There are different opinions on whether one should pick up a hitchhiker or not. During the 1960s and 70s it was quite a common practice, but something happened in the late 70s early 80s that made the practice deadly. Horror stories of people hitchhiking and then never being found again or ending up murdered were both true and a bit of folklore. Soon it was considered a dangerous thing to do that might cost you your life. It became dangerous on two accounts. The hitchhiker could be a killer but also the driver that picked up the hiker could be just as deadly.
One night I was driving back from a party on an acerage. And it was on this very same road that I was driving, at about the same time, 20 years to the day that there was a hitchhiker by the name of Steven Allen who was walking with his thumb out looking to hitch a ride. He was picked up and later found dead in a ditch having been decapitated with a meat cleaver. It was a cold case file now, but a crime that shocked the county. Over the next twenty years five more bodies were found; all decapitated with a meat cleaver. I got chills every time I thought of it. But I never hesitated to pick up hitchhikers and give them a ride because to me it wasn't dangerous to pick up hitchhikers it was only dangerous to be the hitchhiker.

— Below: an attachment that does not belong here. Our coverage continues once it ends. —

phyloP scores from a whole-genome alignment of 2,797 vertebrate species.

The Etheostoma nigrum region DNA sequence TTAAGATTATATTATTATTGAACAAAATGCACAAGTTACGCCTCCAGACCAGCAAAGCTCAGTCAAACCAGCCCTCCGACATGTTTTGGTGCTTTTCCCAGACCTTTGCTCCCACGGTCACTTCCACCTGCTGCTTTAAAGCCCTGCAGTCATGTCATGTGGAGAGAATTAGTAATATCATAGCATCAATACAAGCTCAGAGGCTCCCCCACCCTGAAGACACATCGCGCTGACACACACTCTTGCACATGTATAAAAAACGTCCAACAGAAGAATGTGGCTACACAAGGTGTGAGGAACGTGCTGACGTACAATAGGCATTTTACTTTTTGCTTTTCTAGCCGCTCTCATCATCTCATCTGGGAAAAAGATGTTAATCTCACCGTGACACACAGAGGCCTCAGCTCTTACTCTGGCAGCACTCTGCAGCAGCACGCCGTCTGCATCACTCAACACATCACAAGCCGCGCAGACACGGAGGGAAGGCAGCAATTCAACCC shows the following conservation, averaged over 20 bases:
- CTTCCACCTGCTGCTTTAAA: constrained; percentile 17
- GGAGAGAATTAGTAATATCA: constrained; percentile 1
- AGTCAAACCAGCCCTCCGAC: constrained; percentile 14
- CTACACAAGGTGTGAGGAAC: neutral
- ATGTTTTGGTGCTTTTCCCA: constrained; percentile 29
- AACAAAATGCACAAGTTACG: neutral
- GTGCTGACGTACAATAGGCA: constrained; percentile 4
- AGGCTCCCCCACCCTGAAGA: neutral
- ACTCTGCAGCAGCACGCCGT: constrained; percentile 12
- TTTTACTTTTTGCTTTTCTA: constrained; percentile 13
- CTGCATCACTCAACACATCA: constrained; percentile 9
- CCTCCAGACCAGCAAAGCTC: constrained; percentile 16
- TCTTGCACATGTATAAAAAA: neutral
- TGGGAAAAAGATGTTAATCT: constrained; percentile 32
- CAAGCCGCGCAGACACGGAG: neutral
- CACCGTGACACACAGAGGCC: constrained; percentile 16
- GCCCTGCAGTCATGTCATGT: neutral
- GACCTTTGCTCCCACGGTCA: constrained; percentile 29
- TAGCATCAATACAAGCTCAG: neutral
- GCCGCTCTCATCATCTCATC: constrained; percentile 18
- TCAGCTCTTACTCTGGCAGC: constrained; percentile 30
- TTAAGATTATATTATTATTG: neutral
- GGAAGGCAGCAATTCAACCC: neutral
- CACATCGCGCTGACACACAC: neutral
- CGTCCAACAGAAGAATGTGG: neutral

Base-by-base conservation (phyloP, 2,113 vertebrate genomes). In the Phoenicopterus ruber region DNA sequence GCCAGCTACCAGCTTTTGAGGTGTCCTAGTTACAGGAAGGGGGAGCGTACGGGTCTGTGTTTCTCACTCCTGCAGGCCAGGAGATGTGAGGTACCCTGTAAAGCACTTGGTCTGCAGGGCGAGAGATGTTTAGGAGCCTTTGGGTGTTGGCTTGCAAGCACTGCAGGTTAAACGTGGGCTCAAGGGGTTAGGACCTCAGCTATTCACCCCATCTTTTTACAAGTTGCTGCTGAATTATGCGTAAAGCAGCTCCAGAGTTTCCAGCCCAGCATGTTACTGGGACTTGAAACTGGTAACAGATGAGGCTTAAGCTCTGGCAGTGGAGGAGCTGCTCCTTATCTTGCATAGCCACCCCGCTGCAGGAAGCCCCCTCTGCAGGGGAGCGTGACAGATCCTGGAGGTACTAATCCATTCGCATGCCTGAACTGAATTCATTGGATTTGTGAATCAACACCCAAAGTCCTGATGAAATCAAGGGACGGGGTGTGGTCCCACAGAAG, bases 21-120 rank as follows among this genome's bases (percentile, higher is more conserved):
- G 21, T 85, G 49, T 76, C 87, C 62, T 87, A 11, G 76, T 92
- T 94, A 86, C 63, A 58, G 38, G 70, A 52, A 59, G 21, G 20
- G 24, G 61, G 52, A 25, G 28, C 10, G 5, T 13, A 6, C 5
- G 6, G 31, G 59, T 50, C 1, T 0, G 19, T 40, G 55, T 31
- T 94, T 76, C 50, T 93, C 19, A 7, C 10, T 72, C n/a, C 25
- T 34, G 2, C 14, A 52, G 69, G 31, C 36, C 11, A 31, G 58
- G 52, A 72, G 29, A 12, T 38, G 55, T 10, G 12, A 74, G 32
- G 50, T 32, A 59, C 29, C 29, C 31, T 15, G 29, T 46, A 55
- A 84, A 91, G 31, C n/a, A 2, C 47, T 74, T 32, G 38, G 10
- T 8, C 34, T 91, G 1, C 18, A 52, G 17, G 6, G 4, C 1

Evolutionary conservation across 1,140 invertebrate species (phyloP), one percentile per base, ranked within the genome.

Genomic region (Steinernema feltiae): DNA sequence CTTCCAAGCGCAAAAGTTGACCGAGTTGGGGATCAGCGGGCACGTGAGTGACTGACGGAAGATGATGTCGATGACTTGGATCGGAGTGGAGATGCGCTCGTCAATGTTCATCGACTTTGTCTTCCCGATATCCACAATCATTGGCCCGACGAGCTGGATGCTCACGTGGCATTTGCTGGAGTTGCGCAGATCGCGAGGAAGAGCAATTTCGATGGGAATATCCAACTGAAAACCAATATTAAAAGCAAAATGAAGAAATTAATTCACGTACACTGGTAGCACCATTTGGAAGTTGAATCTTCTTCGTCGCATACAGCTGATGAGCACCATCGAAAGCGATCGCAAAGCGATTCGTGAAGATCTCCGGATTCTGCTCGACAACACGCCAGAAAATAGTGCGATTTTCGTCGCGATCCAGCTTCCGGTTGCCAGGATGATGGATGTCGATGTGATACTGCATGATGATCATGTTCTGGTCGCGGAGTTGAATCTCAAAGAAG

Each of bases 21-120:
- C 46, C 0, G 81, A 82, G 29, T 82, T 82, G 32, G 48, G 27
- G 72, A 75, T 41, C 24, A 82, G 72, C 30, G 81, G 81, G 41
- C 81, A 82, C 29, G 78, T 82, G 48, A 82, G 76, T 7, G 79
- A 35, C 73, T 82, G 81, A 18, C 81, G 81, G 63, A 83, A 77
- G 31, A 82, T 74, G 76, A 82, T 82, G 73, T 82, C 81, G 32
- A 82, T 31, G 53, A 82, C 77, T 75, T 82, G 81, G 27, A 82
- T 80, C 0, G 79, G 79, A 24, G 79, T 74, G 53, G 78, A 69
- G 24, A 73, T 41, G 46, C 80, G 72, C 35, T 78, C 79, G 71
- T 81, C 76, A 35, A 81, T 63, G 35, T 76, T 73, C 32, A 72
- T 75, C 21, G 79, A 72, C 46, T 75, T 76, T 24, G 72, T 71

I continued to head down the country road when a man crossed in front of my high beams, waving his arms frantically. I slowed up; he had his thumb out for a ride. I rolled down my window and said, "Are you okay mister?"
He was nervous and sweating, unable to speak but soon uttered the words, "I was in an accident, I left my family and kids in the car, they're badly injured. I need help, please drive me to town."
"Don't you have a cell phone?"
"I lost mine in the accident, so did my wife."
That's when I realized I had left my cell phone at the party. It sounded suspicious, but what if he was telling the truth? I told him to hop in. We drove in silence and I slowed up the pace of the car as it started to swerve on the gravel road. I looked at him from the corner of my eye and he no longer seemed to be nervous or sweating. We kept driving in the silence of the night. I then sensed that he was looking straight at me. I turned my head and our eyes locked; he gave me a strange look. His face looked evil from the reflection of the neon green dashboard lights.
"Is everything okay?" I asked. He said nothing. The further we drove the more uneasy I began to feel about picking him up. I pulled the car to the side of the road.
He turned to me puzzled and said, "Did we run out of gas?"
That's when I reached for my meat cleaver in the backseat.